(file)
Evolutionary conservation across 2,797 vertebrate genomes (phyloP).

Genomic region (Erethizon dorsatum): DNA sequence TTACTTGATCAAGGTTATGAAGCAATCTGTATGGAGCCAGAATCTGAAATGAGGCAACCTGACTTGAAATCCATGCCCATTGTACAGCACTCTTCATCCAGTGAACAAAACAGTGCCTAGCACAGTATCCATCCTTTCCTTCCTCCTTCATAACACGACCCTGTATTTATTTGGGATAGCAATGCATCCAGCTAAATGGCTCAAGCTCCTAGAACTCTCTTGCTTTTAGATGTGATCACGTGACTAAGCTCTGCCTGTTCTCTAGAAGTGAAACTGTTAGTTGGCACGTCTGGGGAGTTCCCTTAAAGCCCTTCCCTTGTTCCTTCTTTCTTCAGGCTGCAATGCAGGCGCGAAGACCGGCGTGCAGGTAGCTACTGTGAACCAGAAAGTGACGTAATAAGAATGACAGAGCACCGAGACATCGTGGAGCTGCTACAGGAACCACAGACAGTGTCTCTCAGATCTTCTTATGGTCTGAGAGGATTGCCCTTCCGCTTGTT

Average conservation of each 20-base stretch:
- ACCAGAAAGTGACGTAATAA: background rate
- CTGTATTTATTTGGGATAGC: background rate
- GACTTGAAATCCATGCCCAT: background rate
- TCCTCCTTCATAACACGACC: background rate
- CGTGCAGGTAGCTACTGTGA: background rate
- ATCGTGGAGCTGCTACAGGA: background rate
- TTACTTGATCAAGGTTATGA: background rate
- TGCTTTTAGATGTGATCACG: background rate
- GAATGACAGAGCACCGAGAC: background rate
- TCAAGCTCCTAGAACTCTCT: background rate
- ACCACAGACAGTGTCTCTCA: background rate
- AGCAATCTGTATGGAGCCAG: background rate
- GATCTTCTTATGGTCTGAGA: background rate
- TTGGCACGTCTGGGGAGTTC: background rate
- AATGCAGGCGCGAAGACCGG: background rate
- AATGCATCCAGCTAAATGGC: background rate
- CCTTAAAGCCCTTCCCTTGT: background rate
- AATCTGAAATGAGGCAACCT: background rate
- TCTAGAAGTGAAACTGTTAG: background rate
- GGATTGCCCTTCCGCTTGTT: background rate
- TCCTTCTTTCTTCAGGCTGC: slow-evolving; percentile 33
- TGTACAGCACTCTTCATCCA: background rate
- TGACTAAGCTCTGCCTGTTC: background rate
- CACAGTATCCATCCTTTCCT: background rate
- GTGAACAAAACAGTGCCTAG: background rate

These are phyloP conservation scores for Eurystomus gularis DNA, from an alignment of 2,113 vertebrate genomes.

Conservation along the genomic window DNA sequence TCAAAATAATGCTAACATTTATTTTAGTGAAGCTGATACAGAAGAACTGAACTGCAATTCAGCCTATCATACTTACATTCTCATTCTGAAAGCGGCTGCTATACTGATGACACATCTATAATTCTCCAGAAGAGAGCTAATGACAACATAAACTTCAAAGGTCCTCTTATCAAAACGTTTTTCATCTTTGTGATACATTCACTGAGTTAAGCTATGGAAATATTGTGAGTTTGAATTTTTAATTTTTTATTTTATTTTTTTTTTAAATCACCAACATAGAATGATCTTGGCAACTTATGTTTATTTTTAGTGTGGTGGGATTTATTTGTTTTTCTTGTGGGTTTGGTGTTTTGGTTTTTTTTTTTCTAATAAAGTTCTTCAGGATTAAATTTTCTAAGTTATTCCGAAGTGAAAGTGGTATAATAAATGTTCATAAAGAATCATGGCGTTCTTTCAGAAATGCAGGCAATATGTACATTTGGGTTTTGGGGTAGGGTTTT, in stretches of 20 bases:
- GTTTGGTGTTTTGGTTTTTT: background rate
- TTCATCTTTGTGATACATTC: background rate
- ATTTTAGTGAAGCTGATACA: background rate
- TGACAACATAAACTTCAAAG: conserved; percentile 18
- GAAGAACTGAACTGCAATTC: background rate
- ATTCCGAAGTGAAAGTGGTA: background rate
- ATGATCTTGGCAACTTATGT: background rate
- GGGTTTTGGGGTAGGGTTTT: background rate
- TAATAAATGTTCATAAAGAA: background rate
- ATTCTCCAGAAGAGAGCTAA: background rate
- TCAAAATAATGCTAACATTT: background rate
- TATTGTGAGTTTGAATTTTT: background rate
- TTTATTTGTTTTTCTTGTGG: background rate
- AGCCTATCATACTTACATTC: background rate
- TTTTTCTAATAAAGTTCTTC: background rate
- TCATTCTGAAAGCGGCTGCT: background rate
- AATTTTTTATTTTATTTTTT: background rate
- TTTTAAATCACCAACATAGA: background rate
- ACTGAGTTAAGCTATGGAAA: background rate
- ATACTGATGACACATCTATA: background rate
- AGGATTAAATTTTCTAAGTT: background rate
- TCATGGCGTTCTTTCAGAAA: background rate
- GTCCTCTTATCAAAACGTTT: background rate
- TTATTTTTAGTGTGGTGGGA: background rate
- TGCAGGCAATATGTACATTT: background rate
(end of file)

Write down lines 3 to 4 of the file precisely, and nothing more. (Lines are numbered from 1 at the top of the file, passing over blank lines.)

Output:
Average conservation of each 20-base stretch:
- ACCAGAAAGTGACGTAATAA: background rate